by Dr. Iain Corness
Is it all in your genes? Jeans?
Ever since we managed to crack the
genetic code and write down all the genetic sequences, many people think we
have got disease licked. Take a peek into your genetic make-up and your
(medical) future will be revealed.
After all, look at Angelina Jolie who had a bilateral mastectomy because she
has the “breast cancer gene” in her genetic sequencing. Ms Jolie didn’t wait
to see if breast cancer was just around the corner, she had an elective
mastectomy instead. Was that wise? Or was it a knee-jerk reaction?
One factor that has stopped the majority of people interested in looking at
their genetic make-up has been the cost. To do a sequencing cost many
thousands of dollars (not baht), but like many items, the costs are going
A personal DNA testing kit that gives users an insight into their genetic
make-up has gone on sale in the UK. Called the 23andMe Personal Genome
Service (PGS) costs around THB 9,000 and claims to offer access to more than
100 pieces of information about a person’s health, ancestry and family
Users spit in a tube, seal it and send it off to be analyzed in a
laboratory. After four to six weeks they can log in online to see a detailed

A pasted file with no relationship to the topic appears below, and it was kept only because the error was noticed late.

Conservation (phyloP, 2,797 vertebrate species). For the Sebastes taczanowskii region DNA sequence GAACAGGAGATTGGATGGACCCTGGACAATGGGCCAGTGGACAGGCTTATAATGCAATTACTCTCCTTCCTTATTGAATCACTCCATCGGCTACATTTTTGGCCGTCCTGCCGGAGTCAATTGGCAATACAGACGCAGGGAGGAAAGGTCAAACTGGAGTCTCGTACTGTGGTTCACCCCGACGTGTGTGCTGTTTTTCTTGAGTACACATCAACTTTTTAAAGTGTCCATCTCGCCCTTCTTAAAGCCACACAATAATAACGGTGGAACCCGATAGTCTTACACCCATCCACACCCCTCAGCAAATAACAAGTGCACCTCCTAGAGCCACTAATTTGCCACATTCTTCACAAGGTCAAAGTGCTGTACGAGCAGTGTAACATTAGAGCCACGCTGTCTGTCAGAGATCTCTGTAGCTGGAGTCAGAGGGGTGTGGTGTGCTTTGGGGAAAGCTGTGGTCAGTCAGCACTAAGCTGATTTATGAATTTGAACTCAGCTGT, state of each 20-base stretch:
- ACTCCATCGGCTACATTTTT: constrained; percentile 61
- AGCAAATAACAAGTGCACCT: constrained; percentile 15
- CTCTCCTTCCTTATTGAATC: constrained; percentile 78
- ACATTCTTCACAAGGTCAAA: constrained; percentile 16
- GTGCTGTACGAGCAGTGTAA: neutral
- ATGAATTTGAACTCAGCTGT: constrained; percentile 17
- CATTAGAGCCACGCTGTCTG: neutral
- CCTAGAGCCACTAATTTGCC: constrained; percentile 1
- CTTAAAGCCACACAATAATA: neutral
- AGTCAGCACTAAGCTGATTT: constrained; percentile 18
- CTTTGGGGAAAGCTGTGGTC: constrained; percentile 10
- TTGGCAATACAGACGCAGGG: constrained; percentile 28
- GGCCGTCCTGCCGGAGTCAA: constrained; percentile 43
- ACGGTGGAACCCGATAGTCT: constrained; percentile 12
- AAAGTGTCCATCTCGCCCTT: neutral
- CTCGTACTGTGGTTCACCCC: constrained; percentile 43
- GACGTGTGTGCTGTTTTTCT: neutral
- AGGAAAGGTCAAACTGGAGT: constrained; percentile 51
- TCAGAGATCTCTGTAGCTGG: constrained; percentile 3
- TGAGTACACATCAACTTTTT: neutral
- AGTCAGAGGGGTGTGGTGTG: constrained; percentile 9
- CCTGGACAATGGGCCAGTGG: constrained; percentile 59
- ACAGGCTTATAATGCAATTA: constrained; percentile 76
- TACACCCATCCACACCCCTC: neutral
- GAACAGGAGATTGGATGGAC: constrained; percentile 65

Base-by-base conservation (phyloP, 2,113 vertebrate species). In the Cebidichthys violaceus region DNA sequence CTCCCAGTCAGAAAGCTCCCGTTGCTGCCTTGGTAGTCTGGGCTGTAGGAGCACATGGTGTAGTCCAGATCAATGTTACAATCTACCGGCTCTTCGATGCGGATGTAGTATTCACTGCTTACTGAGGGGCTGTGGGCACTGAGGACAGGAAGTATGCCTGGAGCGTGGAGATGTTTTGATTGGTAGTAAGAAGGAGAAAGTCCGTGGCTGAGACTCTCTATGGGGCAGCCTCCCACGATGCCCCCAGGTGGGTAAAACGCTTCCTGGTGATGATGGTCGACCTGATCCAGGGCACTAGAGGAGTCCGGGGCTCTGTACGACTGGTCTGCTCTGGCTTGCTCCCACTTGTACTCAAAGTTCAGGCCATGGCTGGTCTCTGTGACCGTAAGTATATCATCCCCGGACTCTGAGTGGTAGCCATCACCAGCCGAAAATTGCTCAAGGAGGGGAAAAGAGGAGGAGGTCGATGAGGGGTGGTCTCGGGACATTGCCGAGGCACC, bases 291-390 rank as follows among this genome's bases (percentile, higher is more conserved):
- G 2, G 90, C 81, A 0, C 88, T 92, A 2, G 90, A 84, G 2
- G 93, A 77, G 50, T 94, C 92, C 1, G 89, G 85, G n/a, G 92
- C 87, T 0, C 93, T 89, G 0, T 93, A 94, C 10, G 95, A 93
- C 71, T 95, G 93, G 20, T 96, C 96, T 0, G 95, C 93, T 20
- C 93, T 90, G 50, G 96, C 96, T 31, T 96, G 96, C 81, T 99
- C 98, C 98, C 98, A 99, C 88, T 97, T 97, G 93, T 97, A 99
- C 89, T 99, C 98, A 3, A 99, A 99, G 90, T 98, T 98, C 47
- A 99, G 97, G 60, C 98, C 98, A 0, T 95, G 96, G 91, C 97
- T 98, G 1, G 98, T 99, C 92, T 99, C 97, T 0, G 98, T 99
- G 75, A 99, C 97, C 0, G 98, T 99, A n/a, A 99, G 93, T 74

report of their results. The kit, which has been part-funded by Google, said
the tool is not “diagnostic” but includes results of tests for genes
associated with inherited conditions such as cystic fibrosis or sickle cell
It also tests for genes that may reveal risk factors for diseases or
conditions such as blood clotting, Alzheimer’s or Parkinson’s.
In addition to findings about their health, the firm says users can explore
the genetics behind why they may be a more frequent smoker, how they
metabolize caffeine and their body’s response to diet and exercise. They can
see information about the genetic basis of traits such as hair color,
freckling, height and hair loss.
The service also includes a “full genetic ancestry report” allowing people
to trace their family's genetic roots and “potentially discover and
communicate with new relatives”, according to 23andMe.
The firm says on its website that it is “committed to maintaining the
security and confidentiality of your personal information” and has put in
place security measures to help protect against the “loss, misuse or
alteration of information under our control”. About 10,000 UK-based
customers have already paid extra to have the kit delivered from the US.
Is this then a “good thing”? Should we all be lining up to spit in the tube,
and the future will be revealed quicker and more accurately than Gypsy
I advocate caution here, because some people who want to know, may actually